My first job in 1977 after college was working for the Lake District Special Planning Board on a woodland survey. I don’t think I did it very well with hindsight, but it was a fantastic experience and introduced me to the woods of Cumbria. A recent trip took me back for a few days to the oakwoods of Borrowdale and the mixed woods and plantations between Coniston and Windermere.
The Nature Conservation Review (Ratcliffe, 1977) describes Borrowdale as having a greater extent of native woodland than any other Lakeland valley. There are key sites in our internationally important series of western woods with rich Atlantic moss, liverwort and lichen communities. The NCR refers to ‘fine stands of high-forest, sessile oakwood in Great Wood, Johnny’s Wood and Seatoller Wood’ but Peterken (1981) pointed out that in 1587 the coppices had more birch, ash, holly and thorns. Further back in time, Johnny’s Wood appears to have been a mixed deciduous woodland with oak, ash, birch, alder, lime, elm and yew (Birks, 1996).
Many oakwoods in western Britain, including parts of Borrowdale, were formerly managed as coppice for charcoal and oakbark for tanning. Evidence for this past use may survive as multi-stemmed trees or the remains of charcoal hearths. On my walks through Borrowdale I was surprised how few of both of these I saw. What did catch my eye were the occasional larches scattered through the woods. On the mid-19th century maps Great Wood, Johnny’s Wood and parts of Seatoller all have a multitude of conifer symbols in them. It looks like some of the current oak stands may have more of a planted origin than often acknowledged.
Elsewhere in the valley more mixed stands do occur. These include old pollarded ash, unfortunately now often showing severe ash dieback, elm and even a few yew. These woods are often rather more open stands – closer to wood-pasture – although with quite dense hazel coppice below. Up past Stonethwaite on my way to Grasmere, via Easdale, there was what in Wales would be called ffridd, the scattered hawthorn savanna between the enclosed valley bottoms and open hill. Surprisingly though in the two days wandering through the woods, sheep, and signs of sheep, were scarce. Some of the woods have clearly had the stock fenced out, but I think also my visit coincided with flocks being gathered off the hill.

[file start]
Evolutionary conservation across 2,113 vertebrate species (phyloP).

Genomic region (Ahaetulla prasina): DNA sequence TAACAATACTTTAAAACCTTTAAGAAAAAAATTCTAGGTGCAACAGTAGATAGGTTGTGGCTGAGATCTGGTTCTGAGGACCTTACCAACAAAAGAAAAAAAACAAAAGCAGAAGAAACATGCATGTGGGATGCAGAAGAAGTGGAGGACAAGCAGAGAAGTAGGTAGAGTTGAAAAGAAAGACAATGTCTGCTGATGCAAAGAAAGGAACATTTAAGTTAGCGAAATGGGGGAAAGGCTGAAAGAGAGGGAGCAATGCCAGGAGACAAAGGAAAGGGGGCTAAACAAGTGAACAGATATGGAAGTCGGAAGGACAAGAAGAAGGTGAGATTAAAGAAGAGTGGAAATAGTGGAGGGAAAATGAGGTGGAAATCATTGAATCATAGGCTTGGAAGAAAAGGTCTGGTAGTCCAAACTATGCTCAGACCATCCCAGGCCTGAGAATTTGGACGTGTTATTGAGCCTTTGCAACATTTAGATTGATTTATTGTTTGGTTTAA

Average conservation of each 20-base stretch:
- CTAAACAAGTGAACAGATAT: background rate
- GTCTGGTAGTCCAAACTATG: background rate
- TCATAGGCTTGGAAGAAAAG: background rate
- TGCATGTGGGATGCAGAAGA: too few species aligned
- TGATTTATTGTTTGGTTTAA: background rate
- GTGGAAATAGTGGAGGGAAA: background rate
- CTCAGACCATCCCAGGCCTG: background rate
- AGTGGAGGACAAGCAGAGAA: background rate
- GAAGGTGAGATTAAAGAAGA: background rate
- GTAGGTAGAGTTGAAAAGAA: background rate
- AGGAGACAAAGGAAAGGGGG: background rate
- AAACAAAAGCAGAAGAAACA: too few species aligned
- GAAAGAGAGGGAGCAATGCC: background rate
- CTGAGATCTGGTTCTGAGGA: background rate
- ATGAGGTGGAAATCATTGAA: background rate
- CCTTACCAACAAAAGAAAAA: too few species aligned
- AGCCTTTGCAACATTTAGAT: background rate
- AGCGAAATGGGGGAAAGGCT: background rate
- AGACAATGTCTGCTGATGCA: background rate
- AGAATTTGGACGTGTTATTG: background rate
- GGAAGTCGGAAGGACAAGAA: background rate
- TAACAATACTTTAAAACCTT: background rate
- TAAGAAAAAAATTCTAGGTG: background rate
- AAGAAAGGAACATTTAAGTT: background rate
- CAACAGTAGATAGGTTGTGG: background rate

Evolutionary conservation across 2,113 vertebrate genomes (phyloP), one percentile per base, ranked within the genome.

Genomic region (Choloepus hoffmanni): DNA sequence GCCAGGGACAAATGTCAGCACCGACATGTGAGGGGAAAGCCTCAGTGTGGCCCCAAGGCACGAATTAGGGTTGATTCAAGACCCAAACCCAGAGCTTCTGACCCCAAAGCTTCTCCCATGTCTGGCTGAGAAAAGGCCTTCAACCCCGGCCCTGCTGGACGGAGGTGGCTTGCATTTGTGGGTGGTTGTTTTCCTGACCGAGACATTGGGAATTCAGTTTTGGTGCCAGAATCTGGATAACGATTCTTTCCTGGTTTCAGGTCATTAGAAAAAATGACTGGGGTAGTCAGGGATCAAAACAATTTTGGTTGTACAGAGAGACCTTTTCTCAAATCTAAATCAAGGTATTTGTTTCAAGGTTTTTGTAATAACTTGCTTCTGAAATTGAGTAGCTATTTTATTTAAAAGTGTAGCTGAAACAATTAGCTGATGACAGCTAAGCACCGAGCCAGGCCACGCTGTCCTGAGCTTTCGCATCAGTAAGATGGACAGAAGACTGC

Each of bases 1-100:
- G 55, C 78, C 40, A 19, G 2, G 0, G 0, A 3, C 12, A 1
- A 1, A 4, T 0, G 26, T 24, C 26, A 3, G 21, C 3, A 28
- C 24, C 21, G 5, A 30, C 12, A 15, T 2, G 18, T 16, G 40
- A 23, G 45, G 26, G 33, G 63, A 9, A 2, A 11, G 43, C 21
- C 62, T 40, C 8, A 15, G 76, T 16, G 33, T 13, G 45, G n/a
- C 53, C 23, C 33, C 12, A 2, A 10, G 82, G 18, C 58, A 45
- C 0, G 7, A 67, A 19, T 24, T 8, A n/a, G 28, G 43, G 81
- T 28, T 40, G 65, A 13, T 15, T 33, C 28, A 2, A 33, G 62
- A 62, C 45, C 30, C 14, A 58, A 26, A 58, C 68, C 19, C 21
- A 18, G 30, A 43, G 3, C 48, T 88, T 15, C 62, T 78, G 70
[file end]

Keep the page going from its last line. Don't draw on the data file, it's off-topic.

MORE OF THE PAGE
The second part of the trip started in the more enclosed rolling landscape above Coniston Water. My path ran alongside a wall, with oak, holly and hazel regenerating at its base. Seeds may accumulate more there through being blown against the stones, or through secondarily dispersal by small mammals that take shelter in the wall. There may also be a bit more protection against grazing. Just below the crest of the slope there were a lot of windblown trees. From the size of the regrowth on those that were still alive (‘phoenix’ trees) I suspect these came down in the bad storm of 2005.
The oaks at Dodgson Wood showed more signs of past coppice working than in Borrowdale and many charcoal hearths have been mapped, but as in Borrowdale the woodland was once more mixed (Barker, 1998). Lime and elm occur in gullies and occasionally elsewhere through the woods.
Then on through the vastness of Grizedale Forest. At my walking pace much of the forest is still rather uniform, despite the felling and replanting that is taking place. However for the mountain bikers whizzing by on the tracks the scale of variation is more appropriate.
Somewhat weary I dropped down past Far Sawrey to pick up the ferry across to Windermere and a bus to my B&B. Except the ferry was closed! The chain was damaged during the day and they could not take vehicles onboard. Fortunately, they ran one last trip for us otherwise-stranded pedestrians. At which point, after four hot sunny days, the rain began. Some things about the Lake District have not changed since 1977.